Woodland and parks with deer can attract ticks.

What are ticks?

Ticks are small creatures that feed on the blood of animals and sometimes people, and can be found in both long and short grass. They can’t jump or fly, so they have to wait until an animal or human brushes past to attach to their skin. The tick population peaks between April to October.

What do they look like?

Ticks are about the size of a pin head, flat in shape and ranging in colour from brown to black. When feeding, a tick’s body will fill with blood and swell to the size of a match head, becoming purple, blue-grey or pink in colour.

What is Lyme disease?

Lyme disease is a bacterial infection spread by infected ticks. Human infection is uncommon. However, ticks that may be carrying Lyme disease are common in the countryside, especially woodlands and parks with deer.

What are the symptoms?

The early symptoms of Lyme disease develop between 3 to 32 days after receiving a bite from an infected tick. The first sign is often a pink or red rash around the bite site. The rash can gradually spread to form a large circle up to 50cm (20inches) in diameter, which can be faint or difficult to see on darker skins. Other symptoms can develop, including flu-like symptoms such as headaches, chills, tiredness, muscle pains, joint aches and fever.

More serious complications may develop weeks or months after an infected bite is untreated. These include temporary facial paralysis, pain, weakness or loss of sensation in the arms, legs or trunk and arthritis. Symptoms resolve quickly with antibiotic treatment. Early recognition and treatment is important and will help to prevent the more serious complications from developing.

How to minimise the risk of infection

The best precaution is to avoid being bitten so follow the prevention tips below. Tick bites don’t hurt, so they can easily go unnoticed. When you get home check your whole body for ticks, paying particular attention to your head, neck, skin folds (armpits, groin, backs of knees and waist) and your clothes. Be sure to check along the hairline and neck area, particularly in young children.

What to do if bitten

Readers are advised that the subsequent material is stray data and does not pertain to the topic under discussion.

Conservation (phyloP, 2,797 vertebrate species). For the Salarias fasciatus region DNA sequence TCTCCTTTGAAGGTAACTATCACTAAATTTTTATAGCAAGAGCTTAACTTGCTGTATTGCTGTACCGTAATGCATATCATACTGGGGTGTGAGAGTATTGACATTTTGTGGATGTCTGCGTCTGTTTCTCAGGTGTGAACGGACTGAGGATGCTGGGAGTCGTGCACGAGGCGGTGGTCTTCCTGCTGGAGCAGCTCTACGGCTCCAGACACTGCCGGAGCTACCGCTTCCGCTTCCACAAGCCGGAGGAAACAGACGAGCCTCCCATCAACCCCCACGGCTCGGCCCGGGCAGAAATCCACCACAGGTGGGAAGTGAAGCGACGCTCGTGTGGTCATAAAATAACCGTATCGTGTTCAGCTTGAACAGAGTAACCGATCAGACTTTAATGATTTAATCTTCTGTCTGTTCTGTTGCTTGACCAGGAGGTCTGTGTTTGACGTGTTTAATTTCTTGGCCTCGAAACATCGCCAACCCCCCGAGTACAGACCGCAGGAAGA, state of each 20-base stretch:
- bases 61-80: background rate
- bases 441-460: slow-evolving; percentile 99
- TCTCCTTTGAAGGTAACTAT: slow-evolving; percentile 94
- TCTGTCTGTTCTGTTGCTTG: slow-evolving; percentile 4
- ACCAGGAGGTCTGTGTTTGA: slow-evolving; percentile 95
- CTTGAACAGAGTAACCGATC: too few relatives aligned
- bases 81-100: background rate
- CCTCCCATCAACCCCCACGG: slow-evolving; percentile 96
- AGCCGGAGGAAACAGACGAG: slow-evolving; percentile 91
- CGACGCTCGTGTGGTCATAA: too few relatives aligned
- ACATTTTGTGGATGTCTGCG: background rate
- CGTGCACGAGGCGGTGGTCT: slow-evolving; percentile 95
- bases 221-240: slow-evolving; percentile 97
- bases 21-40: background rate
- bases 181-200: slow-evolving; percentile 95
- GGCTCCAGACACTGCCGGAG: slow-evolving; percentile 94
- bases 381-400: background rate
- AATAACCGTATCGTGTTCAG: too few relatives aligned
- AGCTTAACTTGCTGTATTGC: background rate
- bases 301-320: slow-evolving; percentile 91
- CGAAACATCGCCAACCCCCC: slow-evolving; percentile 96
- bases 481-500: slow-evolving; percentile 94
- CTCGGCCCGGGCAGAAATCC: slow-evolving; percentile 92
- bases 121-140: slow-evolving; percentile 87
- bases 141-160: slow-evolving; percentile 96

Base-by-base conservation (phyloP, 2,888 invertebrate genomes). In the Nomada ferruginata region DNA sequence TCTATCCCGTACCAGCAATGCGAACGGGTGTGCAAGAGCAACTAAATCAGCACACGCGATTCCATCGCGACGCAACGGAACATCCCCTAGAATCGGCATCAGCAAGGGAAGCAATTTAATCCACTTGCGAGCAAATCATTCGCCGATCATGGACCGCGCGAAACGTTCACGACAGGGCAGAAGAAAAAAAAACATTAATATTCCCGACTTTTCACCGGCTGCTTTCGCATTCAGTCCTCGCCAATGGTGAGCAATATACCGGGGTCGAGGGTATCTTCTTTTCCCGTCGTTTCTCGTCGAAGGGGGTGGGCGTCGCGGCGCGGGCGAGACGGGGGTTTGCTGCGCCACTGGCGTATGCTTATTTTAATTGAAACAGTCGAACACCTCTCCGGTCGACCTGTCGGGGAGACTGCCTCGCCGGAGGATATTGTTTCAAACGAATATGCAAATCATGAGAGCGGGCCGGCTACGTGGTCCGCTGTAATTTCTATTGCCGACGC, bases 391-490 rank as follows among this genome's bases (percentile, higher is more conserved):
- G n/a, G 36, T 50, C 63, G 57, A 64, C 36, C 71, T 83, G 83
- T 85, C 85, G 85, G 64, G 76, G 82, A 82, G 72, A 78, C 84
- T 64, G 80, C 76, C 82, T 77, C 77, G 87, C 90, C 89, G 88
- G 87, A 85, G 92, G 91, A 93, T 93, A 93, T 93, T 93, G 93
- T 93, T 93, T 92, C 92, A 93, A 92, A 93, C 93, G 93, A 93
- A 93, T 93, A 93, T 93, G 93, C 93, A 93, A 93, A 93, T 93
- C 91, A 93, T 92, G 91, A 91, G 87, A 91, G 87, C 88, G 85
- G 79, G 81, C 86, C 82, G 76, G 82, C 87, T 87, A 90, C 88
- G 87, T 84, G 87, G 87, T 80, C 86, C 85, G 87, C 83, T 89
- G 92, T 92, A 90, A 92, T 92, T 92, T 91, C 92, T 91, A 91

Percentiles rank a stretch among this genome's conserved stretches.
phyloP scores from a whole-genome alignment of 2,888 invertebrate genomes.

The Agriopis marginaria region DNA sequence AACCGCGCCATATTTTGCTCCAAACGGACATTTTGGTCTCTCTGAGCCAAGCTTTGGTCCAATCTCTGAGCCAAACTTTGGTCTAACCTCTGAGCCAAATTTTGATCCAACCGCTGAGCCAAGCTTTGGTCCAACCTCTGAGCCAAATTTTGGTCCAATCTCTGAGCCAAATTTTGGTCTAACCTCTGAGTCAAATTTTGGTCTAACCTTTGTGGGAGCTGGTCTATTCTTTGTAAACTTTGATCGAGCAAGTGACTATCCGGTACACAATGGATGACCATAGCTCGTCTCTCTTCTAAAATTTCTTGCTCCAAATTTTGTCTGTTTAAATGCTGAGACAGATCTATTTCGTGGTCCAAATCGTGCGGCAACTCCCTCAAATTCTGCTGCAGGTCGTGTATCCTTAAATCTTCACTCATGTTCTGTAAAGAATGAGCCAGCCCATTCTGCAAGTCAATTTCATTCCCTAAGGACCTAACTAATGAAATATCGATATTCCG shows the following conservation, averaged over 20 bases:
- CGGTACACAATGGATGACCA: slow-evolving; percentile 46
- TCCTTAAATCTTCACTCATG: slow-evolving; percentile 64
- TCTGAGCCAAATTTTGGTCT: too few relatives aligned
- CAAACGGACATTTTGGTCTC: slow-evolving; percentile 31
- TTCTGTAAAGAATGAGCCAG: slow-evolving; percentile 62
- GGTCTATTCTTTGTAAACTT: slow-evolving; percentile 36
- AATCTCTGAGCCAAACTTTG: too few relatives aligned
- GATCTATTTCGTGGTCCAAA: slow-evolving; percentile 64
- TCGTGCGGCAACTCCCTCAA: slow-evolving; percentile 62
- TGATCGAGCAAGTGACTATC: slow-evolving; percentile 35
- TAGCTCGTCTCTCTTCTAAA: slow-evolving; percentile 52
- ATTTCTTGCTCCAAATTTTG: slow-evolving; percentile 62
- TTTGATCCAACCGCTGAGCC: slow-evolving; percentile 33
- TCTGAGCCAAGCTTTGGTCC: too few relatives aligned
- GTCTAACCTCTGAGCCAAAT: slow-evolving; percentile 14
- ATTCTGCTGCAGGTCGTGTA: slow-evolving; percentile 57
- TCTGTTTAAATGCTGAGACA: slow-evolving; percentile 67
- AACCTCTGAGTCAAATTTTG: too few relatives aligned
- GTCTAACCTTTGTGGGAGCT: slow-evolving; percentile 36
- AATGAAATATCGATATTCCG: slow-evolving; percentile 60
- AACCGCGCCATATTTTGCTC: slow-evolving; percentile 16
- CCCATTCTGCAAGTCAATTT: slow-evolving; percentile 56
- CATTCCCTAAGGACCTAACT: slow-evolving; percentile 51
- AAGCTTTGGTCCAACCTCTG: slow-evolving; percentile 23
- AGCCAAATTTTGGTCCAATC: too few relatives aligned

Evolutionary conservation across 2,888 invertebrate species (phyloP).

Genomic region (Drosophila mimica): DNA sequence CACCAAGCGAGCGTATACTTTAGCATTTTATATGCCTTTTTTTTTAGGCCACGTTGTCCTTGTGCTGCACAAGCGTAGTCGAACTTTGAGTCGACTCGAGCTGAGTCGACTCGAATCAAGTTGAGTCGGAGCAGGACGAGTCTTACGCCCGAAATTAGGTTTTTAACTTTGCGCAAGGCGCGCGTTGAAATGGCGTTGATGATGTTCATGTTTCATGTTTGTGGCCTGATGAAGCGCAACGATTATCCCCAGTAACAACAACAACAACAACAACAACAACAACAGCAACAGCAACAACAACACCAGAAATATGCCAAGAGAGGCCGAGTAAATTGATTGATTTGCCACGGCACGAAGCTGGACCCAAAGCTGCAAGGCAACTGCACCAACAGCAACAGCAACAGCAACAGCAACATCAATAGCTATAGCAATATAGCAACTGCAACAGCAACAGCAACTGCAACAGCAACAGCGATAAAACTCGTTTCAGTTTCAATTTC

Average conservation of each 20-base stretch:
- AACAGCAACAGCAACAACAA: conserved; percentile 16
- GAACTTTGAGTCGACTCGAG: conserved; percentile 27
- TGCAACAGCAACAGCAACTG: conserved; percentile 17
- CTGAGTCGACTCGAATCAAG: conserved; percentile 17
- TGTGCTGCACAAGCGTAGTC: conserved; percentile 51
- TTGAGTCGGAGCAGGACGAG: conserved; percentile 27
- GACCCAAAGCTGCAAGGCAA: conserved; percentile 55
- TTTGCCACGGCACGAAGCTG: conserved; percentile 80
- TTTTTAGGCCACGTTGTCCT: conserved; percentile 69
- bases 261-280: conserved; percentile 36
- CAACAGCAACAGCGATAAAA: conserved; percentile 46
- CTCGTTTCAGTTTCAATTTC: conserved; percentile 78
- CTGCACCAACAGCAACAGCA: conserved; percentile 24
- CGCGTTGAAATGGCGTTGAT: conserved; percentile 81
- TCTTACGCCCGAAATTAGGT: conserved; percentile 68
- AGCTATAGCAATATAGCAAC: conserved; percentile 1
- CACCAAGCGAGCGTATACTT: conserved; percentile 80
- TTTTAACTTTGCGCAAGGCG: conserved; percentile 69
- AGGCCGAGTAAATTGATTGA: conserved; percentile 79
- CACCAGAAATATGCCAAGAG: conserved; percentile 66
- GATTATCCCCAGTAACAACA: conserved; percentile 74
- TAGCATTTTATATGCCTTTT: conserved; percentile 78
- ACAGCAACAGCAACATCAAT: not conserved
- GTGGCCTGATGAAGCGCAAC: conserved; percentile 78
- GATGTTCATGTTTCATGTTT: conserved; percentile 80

• Remove the tick as soon as possible. Using fine pointed tweezers or a tick-removal tool, grasp the tick as close to the skin as possible. To detach a tick, pull upwards firmly and steadily, without jerking or twisting.
  • Don’t squeeze or crush the tick’s body as this could increase the risk of infection by prompting the tick to regurgitate saliva into the bite wound. After removal of the tick, apply an antiseptic to the bite site.
  • Don’t use petroleum jelly, liquid solutions, freeze or burn the tick.
  • After tick removal, continue to check the bite site over the subsequent month, looking for signs of increased redness or rash. Consult your doctor if any symptoms develop.

To prevent tick bites

  • Wear long sleeved tops, trousers tucked into socks and closed shoes, not sandals
  • Use insect repellent
  • On pets, use tick repellent collars and tick treatments available from your vet
  • Stick to paths
  • Avoid walking through dense vegetation

Tick removal

Fine tweezers or a specialised tick remover can be used to remove the tick. The specialised tick removal tool has a flattened hook for effective grip on the tick. They are available for purchase at vet practices and online. For proper use follow the manufacturer’s instructions.

Ticks and dogs

Remember to check pets for ticks too! Ticks like ears, eyes, chin, muzzle, tail and toes. If you are a regular dog walker at Normanby Hall Country Park consider carrying tweezers or a tick removal device in your pocket for rapid removal of the ticks.

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